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Triumph TR6 - Electric fuel pump
|Would anyone have any info on replacing the stock mechanical fuel pump with an electric model.|
Are there any advantages to the electric and where is the best place to mount the replacement pump.
|Seeing that the old mechanical pump is ultra-reliable, I am not sure what the advantages of installing an electrical one. Not sure if a carburated engine needs an electric pump...sounds like a new headache being dreamed up.|
|Considering that my TR6 won't let me have functional gas and temp gauges if the radio and headlights are on at the same time, I shudder to think what might happen to a fuel supply dependent upon the same electrical system. Good luck.|
|Jeff--Check out the pumps made by Facet. They are relatively inexpensive and very reliable (assuming it has power!). You can simply abandon your existing mechanical pump in-place and join the inlet/outlet pipes with a suitable union. For the pump to work properly, however, it has to be mounted below and near the fuel tank. Depending on the mount location, it can emit an annoying clicking sound. I've never gone this route on a TR6, but only on a '71 bug. I agree with the others--the stock arrangement is OK.|
Sounds like you are in big need of a voltage stabilizer. Replace it and you will have properly functioning gas and temp gauge regardless if your lights and/or radio are on or not.
|Do not leave the stock one on !! I read why once and it has do do with the gas lubricating the pump or something, but it is a big no-no.I don't suggest you change unless you are adding more hp.I put mine behind the back board in the trunk.|
|Don--Your point well taken. I ran a VW for almost ten years with the pump abandoned in place with no problems, however. I guess if you can't find a cover plate for the pump, you could cut the actuating lever off the pump and reinstall.|
|I installed a Facet electrical pump and have about 6,000 miles on with no problems. I made that change because the mechanical AC pump was worn out and leaking. I decided that in future I might like to run weber carbs which are sensitive to fuel pressure so went with the electrical pump combined with a fuel pressure regulator. I mounted the pump on the inside of the frame rail using a small aluminum bracket located about 6" from the clutch slave cyl toward the rear of the car. The pump does made a clicking sound that isn't that you don't hear when the engine is running. The electrical setup works fine but isn't really neccessary if your mechanical pump is working as designed. The electrical pump doesn't increase engine performance on a stock engine.|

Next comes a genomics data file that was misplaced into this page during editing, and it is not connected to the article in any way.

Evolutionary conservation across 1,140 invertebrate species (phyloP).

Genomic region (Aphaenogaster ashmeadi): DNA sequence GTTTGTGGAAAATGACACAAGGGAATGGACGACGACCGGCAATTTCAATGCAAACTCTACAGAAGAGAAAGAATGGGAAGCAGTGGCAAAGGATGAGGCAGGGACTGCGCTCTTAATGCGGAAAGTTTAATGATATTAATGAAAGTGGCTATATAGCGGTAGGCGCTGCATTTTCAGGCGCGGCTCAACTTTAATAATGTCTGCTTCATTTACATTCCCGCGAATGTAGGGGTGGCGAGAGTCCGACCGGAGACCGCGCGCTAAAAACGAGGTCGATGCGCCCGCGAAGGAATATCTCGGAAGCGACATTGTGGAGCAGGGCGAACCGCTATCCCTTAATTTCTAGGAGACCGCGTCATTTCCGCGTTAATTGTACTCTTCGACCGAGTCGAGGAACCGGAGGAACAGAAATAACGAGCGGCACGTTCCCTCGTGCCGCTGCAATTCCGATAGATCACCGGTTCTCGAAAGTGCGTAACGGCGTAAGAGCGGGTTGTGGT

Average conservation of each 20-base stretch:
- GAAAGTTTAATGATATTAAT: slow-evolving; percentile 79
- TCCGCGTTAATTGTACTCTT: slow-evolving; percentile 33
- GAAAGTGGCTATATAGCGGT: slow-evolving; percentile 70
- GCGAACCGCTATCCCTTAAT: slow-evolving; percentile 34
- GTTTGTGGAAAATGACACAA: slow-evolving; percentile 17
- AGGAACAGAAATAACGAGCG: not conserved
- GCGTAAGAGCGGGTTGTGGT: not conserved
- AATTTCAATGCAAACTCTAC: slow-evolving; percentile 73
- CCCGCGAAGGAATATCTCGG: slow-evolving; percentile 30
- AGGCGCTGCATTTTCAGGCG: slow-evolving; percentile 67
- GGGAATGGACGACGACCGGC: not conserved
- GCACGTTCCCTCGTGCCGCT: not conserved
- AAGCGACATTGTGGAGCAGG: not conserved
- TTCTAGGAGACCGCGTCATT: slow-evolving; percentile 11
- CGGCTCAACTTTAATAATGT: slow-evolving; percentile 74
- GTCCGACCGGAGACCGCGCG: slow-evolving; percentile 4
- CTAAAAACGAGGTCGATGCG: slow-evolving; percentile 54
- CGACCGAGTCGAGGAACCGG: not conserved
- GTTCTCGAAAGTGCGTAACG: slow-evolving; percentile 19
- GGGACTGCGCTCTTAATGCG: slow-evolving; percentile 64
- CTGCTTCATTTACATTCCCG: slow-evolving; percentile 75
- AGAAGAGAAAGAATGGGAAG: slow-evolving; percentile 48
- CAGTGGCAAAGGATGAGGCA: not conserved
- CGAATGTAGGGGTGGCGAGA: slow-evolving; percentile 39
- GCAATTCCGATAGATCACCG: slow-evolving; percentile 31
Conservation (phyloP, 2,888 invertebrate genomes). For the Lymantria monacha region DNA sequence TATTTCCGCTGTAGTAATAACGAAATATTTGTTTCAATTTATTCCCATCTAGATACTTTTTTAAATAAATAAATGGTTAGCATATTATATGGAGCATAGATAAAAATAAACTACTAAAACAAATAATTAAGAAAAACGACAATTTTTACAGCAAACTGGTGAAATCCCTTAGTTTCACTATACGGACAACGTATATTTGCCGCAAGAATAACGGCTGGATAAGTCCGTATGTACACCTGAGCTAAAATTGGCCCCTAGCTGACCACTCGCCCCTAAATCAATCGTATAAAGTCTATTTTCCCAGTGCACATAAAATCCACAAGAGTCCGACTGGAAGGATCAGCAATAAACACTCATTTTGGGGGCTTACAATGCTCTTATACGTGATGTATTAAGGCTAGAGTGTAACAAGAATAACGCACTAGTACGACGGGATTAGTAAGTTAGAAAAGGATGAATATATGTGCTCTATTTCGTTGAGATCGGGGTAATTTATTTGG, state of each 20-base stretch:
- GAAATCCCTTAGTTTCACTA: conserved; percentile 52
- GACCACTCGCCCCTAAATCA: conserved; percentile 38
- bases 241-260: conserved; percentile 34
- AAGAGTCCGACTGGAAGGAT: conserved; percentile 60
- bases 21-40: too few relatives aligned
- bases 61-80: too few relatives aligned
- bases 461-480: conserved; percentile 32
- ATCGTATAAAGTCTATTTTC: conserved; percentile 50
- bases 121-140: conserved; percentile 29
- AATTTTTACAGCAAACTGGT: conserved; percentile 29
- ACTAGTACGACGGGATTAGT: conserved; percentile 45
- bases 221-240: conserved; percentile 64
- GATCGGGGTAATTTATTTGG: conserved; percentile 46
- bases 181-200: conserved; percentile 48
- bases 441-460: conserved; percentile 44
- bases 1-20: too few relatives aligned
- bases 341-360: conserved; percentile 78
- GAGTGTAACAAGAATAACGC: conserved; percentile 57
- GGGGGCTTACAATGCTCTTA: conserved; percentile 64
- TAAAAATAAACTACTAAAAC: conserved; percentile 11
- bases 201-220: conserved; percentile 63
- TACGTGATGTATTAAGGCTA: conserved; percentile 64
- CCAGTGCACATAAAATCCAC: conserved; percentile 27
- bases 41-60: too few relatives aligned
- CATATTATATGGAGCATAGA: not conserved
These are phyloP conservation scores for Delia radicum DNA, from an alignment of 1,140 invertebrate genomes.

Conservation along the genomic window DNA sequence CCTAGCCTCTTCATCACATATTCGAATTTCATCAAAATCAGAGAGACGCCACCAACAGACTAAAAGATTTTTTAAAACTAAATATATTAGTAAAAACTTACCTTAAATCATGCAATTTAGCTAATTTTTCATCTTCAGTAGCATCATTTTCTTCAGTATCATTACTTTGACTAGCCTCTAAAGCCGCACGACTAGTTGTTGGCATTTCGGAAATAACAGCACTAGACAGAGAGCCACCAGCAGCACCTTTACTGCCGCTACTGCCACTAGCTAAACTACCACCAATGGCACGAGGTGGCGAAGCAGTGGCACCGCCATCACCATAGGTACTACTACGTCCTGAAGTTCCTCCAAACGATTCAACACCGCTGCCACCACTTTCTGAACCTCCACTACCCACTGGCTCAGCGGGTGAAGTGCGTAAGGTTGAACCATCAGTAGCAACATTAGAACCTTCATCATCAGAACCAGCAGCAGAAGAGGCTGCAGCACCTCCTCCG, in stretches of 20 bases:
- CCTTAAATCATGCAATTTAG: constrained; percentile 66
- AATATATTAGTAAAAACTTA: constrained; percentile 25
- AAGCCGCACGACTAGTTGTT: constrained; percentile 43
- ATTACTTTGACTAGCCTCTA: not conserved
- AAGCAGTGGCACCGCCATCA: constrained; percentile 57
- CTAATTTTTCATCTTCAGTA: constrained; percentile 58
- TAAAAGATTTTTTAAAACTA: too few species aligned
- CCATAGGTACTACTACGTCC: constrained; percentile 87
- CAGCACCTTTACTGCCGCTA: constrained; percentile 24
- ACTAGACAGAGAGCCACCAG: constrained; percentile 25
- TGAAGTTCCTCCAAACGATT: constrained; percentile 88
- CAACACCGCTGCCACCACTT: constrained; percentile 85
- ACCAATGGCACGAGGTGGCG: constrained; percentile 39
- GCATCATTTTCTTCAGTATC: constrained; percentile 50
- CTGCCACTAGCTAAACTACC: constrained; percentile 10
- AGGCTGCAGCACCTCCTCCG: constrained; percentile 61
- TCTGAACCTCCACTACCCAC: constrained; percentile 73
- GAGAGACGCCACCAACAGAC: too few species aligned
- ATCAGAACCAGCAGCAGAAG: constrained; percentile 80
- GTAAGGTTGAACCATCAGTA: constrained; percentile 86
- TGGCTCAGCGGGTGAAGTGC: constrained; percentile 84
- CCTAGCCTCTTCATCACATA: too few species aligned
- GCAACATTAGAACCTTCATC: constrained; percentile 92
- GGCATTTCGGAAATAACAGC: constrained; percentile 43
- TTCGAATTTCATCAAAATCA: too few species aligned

|The stock pumps are very reliable, however they don't last indefinitely.|
I had a Midget 1500 a while ago that the PO had bypassed the mechanical fuel pump w/ an electric unit that eventually failed. This was a good driver, so I wasn't concerned about originality and I replaced the failed pump w/ a Facet then fabricated and installed a blanking plate for the old pump.
Facet makes pumps w/ several output pressures. Get the lowest pressure (2.5psi?). Our carbs. operate on relatively low pressure. I mounted the pump on thick rubber bushings on a bracket to isolate the noise. I took switched power off of the fuse block and grounded it to a body bolt. If I did it now (older, maybe wiser) I'd install an impact switch to kill the pump in a collision or rollover.
I made the mechanical pump blanking plate from 1/4" aluminum using the old gasket as a template. On the Midget, you have a spacer and need a thick plate due to the shoulders on the mounting studs, not sure about the TR6. Shoot it gloss black, Hylomar the gaskets and you are all set, looks OK too.
On my TR6 where I stay original, the original pump is weeping a bit from the mounting gasket and from the cap bolt. I found an old pump and bought a good rebuilding kit. This will be a winter project. There is a wide range of rebuilding kits, OE quality to downright bad, but that can be a new thread.
Good luck, W
|Thanks for all the information and suggestions.|
I should have been more clear on my situation. The mechanical non-original pump failed and it seems to be more of an economic decision on wheather to replace the pump with a Facet/Purolator at $30.00 (Pepboys) or a good original mechanical pump with lever for $80.00.
Also my first TR6 developed a vapor lock on a hot summer day and the only way to solve the problem and to get out of Grants Pass Oregon was to install an electric.
This thread was discussed between 13/11/2002 and 14/11/2002
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